“If the world has any ends, British Honduras [Belize] would certainly be one of them. It is not on the way from anywhere to anywhere else. It has no strategic value. It is all but uninhabited.”
— Aldous Huxley, Beyond The Mexique Bay
Does Huxley’s quote from 1934 hold still true today? The country definitely has a reputation of being laid back and relaxed.
And while it’s not uninhabited, Belize has the lowest population density in all of Central America, with an estimated total of 371,000 inhabitants. Hey, most mid sized cities have more people than all of Belize!
Belize is an entire country that feels like a small town. It has no history of civil unrest, and Belizeans are a peaceful people. There hasn’t been an armed insurrection, coup d’état, invasion, or anything of the like in well over a hundred years.
Yes, it has its crime problems, and natural disasters like hurricanes and floods, but overall it’s a good place to live or retire. Is it the right country for you?
Dive into our 9 part article series to find out!
The Belize climate is classified as subtropical, which means that – contrary to tropical regions – it does have winter months with slightly cooler average temperatures than during the summer months.
Location is a big factor both for temperature and rainfall. Cayo to the west, for example, can be several degrees colder than the coast, and during November night temperatures can fall to 8°C (46°F) – so take your good old sweater when traveling inland! [Read more about the climate in Belize here.]
When you retire in Belize, can you live on an average social security income?
It depends. Perhaps more than in any other retirement haven we’ve written about, your choice of lifestyle and location determine whether a monthly budget of $1,300 will cover your costs. Hint… Ambergris Caye is NOT one of the places where you can do this. [Check out the cost of living in Belize.]
From North America, it’s easy to get to Belize, both by air and by land. Transportation within the country is plentiful, with frequent buses, water taxis and two domestic airlines.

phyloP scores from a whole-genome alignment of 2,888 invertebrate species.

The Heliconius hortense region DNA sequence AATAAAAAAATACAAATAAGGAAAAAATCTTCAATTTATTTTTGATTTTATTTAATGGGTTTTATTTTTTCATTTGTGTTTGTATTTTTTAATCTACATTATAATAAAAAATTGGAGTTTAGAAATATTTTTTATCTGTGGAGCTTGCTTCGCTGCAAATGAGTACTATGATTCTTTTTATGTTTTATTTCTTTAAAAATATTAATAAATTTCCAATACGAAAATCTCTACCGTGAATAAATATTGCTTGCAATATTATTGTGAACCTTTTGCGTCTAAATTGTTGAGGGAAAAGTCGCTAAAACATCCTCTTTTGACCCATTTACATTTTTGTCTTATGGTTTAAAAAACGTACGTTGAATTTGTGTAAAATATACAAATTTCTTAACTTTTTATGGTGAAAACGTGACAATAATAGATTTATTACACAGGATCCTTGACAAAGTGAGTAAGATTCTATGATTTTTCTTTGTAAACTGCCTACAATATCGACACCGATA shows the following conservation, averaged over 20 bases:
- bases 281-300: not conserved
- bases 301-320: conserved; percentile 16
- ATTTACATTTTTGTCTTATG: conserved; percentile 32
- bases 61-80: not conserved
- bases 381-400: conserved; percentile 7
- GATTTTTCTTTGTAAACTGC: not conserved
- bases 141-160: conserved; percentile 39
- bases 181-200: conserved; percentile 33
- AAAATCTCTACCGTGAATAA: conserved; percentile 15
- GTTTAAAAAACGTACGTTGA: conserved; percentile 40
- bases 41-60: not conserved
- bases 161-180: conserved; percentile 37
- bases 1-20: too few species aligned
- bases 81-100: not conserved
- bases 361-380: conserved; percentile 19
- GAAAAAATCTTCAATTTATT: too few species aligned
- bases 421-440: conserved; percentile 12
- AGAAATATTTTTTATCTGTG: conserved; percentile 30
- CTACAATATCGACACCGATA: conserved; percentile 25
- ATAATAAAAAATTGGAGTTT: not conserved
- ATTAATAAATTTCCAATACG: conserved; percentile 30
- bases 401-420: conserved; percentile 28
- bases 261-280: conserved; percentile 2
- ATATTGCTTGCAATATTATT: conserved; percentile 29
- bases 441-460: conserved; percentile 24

On the staying connected front however, Belize falls well behind other Central American countries. [Find out about getting around in Belize and why Internet options are so limited and expensive.]
Expats almost universally send their children to private schools which tend to be built where there are larger expat populations, such as Ambergris Caye and Belize City. But also the public school system has improved in recent years. [Learn more about Belize’s education system and where to find the best private schools.]
Before you retire in Belize, you’ll want to know how safe it is for you as a foreigner. Unfortunately, Belize’s crime and murder rate is rather high. Still, with the right precautions when traveling and crime-prevention measures when living in Belize, you’ll do just fine. [Find out more about the safety situation in Belize.]
Whether you rent or buy, many of the common sense rules that apply in other parts of the world apply in Belize as well. We’ll take a look at these rules, then dive into where to find properties to rent or buy, purchase process and average prices. [Read the full article about Belize real estate.]
Health care in Belize, while improving, is not of the quality you would expect in other parts of the world. Let’s take a look at its public and private healthcare system, the options you have as an expat retiree, and where to go for the best medical treatment. [Learn more about health care in Belize.]
One question is central to your Belize retirement… how can you legally stay in the country for more than just a few months?
Belize’s “Qualified Retired Person Program” (QRP) is probably your best bet, but there are other options too. [Find out about visa requirements and residency options in Belize.]
Belize’s culture is fascinating: amazing history, lively music and dance styles, yummy food and – above all – the friendly Belizean people. [Read our overview over the Belizean culture and its people.]